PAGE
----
When Mr. Gordon arrived at the Lee County VA, Officer Reynolds “quickly approached him and got into his face.” (Id. ¶ 47.) Officer Reynolds stated to Mr. Gordon, “‘if you don’t delete that photo now, I am going to arrest you.’” (Id. ¶ 50.) Mr. Gordon ultimately deleted the photograph. (Id. ¶ 53.)

         II.

         Under Federal Rule of Civil Procedure 8(a)(2), a Complaint must contain a “short and plain statement of the claim showing that the pleader is entitled to relief.” Fed.R.Civ.P. 8(a)(2). This obligation “requires more than labels and conclusions, and a formulaic recitation of the elements of a cause of action will not do.” Bell Atl. Corp. v. Twombly, 550 U.S. 544, 555 (2007) (citation omitted). To survive dismissal, the factual allegations must be “plausible” and “must be enough to raise a right to relief above the speculative level.” Id. at 555. See also Edwards v. Prime Inc., 602 F.3d 1276, 1291 (11th Cir. 2010). This requires “more than an unadorned, the-defendant-unlawfully-harmed-me accusation.” Ashcroft v. Iqbal, 556 U.S. 662, 678 (2009) (citations omitted).

         In deciding a Rule 12(b)(6) motion to dismiss, the Court must accept all factual allegations in a complaint as true and take them in the light most favorable to plaintiff, Erickson v. Pardus, 551 U.S. 89 (2007), but “[l]egal conclusions without adequate factual support are entitled to no assumption of truth, ” Mamani v. Berzain, 654 F.3d 1148, 1153 (11th Cir. 2011) (citations omitted). “Threadbare recitals of the elements of a cause of action, supported by mere conclusory statements, do not suffice.” Iqbal, 556 U.S. at 678. “Factual allegations that are merely consistent with a defendant’s liability fall short of being facially plausible.” Chaparro v. Carnival Corp., 693 F.3d 1333, 1337 (11th Cir. 2012) (citations omitted). Thus, the Court engages in a two-step approach: “When there are well-pleaded factual allegations, a court should assume their veracity and then determine whether they plausibly give rise to an entitlement to relief.” Iqbal, 556 U.S. at 679.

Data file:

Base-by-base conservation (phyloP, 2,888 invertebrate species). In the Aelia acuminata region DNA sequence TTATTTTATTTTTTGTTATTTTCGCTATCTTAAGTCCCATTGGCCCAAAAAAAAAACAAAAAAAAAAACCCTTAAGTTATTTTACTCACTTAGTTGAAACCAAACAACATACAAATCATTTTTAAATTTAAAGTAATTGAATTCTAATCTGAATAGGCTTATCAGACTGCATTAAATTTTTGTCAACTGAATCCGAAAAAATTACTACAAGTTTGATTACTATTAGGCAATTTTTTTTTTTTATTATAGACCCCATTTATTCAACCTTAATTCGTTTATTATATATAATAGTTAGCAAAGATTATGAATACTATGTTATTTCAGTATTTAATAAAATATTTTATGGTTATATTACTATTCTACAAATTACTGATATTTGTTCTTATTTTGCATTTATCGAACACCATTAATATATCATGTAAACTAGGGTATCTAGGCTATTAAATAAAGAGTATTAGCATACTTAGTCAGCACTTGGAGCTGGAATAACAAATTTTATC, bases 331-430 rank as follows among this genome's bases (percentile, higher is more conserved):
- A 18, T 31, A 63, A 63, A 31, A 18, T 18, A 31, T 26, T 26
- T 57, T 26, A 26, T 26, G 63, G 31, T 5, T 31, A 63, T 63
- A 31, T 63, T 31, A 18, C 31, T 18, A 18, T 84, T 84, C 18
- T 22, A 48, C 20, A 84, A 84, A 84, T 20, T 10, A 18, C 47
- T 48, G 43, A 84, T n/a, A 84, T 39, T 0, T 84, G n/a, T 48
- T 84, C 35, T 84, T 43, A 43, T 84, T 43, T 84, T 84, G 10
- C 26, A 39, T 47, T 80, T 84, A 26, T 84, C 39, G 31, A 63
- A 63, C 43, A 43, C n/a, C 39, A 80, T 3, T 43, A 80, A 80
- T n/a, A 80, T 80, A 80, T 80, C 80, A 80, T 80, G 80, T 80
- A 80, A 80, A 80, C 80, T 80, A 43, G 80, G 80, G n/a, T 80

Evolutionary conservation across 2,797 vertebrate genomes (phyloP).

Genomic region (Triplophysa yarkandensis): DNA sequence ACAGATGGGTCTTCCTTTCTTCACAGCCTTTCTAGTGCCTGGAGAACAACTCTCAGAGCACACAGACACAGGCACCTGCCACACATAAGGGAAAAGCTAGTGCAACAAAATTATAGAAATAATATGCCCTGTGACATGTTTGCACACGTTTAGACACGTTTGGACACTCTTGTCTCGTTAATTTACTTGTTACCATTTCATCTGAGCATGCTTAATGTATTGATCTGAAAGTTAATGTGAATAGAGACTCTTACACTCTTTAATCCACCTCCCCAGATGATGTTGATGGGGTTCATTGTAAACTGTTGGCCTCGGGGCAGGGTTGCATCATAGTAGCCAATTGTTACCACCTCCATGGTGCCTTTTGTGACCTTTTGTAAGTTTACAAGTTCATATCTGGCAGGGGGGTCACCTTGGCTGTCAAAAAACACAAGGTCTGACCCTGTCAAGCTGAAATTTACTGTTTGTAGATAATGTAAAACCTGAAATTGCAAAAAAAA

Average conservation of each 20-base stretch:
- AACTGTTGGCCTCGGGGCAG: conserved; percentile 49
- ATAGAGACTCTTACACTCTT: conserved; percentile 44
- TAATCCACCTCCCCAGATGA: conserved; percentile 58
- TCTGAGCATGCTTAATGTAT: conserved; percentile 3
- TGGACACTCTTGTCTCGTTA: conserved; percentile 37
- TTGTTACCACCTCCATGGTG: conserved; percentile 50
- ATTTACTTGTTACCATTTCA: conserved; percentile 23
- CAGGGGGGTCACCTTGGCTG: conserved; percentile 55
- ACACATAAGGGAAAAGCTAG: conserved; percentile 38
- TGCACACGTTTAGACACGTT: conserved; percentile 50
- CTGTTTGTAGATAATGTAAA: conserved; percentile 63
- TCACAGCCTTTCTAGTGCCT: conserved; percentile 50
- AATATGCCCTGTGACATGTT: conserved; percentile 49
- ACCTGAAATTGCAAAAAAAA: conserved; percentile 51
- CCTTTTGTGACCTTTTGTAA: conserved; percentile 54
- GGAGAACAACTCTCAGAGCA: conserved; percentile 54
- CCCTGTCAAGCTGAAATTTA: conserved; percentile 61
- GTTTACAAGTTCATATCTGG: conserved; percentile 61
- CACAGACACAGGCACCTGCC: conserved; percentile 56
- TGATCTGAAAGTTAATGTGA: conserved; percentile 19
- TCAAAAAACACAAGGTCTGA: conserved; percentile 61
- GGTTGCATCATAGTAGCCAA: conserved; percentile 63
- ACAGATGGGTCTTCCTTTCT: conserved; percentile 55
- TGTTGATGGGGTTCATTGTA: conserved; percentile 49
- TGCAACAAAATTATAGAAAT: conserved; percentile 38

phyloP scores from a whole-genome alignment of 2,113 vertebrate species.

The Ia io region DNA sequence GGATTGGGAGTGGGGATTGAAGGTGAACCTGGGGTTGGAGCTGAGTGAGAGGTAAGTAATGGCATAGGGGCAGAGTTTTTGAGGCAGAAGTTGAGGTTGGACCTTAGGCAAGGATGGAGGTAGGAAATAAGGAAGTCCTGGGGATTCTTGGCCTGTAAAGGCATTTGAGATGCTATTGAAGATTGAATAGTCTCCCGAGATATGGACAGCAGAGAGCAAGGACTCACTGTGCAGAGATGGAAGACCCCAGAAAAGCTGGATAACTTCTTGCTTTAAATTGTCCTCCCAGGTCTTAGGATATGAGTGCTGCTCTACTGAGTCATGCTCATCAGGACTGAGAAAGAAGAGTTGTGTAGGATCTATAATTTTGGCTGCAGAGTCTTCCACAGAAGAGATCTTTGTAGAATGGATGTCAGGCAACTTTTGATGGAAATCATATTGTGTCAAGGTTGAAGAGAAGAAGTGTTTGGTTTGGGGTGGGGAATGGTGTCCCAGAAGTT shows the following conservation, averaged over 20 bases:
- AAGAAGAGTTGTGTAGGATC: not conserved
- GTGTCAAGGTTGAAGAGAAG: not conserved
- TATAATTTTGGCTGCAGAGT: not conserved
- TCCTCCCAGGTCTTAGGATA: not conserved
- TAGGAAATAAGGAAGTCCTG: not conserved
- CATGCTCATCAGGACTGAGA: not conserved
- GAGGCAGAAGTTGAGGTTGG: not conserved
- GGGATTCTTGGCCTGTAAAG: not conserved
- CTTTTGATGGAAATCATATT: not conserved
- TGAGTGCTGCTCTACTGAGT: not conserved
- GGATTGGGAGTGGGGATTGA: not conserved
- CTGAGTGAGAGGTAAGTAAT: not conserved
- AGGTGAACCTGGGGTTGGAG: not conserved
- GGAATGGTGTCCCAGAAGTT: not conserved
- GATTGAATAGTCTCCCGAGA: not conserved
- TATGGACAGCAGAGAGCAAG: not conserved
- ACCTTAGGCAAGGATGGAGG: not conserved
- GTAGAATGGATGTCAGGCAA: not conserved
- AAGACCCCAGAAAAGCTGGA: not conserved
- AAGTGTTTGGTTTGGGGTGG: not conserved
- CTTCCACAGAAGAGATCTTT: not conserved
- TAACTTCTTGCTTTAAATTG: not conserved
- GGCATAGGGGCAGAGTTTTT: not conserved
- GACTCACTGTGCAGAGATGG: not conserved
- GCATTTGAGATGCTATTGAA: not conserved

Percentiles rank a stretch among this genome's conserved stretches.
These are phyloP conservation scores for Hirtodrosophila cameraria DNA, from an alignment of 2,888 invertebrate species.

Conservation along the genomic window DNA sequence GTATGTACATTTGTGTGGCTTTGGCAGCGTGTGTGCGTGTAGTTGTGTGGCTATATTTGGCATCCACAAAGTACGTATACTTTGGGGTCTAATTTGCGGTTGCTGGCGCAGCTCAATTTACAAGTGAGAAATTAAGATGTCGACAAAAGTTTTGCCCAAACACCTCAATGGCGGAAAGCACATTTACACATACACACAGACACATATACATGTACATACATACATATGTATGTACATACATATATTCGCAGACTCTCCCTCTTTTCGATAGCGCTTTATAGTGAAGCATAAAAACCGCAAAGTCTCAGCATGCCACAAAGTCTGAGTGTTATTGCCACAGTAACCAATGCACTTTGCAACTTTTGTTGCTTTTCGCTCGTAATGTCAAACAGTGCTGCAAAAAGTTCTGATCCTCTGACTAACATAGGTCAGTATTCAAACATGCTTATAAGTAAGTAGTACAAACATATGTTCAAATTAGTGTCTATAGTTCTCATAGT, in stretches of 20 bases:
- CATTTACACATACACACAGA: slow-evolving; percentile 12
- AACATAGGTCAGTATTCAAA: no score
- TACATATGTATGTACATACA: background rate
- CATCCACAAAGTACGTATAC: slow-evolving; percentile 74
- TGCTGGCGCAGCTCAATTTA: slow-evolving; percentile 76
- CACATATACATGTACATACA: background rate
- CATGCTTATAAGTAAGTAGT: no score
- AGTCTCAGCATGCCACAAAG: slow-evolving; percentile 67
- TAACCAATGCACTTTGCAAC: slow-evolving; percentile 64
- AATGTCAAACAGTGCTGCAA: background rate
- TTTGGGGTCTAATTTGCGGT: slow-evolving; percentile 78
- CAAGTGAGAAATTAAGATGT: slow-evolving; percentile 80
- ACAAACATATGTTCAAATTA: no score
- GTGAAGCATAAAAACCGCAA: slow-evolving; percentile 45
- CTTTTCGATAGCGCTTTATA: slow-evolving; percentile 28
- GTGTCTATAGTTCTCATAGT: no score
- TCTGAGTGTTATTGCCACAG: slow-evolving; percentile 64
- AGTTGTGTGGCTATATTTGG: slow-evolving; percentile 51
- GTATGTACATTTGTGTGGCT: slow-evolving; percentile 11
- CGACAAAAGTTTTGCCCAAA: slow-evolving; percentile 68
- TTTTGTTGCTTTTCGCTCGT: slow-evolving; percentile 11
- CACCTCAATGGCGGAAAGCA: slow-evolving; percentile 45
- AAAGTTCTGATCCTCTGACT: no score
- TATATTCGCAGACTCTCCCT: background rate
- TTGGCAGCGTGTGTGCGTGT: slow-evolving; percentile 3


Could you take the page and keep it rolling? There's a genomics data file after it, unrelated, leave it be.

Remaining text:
III.

         On June 12, 2019, plaintiffs Anne O’Malley-Gordon and Frank Gordon (collectively, Plaintiffs) filed a five-count First Amended Complaint against the United States of America (Defendant). (Doc. #32.) Pursuant to the Federal Tort Claims Act, Plaintiffs assert claims against Defendant for malicious prosecution and abuse of process (Count I), false arrest of Ms. O’Malley-Gordon (Count II), false arrest of Mr. Gordon (Count III), violation of civil rights (Count IV), and intentional infliction of emotional distress (Count V). Defendant now moves to dismiss Counts I, IV, and V of the First Amended Complaint.[1]

         A. The Abuse of Process Claim (Count I)

         Count I asserts a claim against Defendant for abuse of process, alleging that Officer Reynolds issued Ms. O’Malley-Gordon a “citation merely for the improper purpose of harassing and intimidating her.”[2] (Doc. #32, ΒΆ 70.) Defendant moves to dismiss Count I ...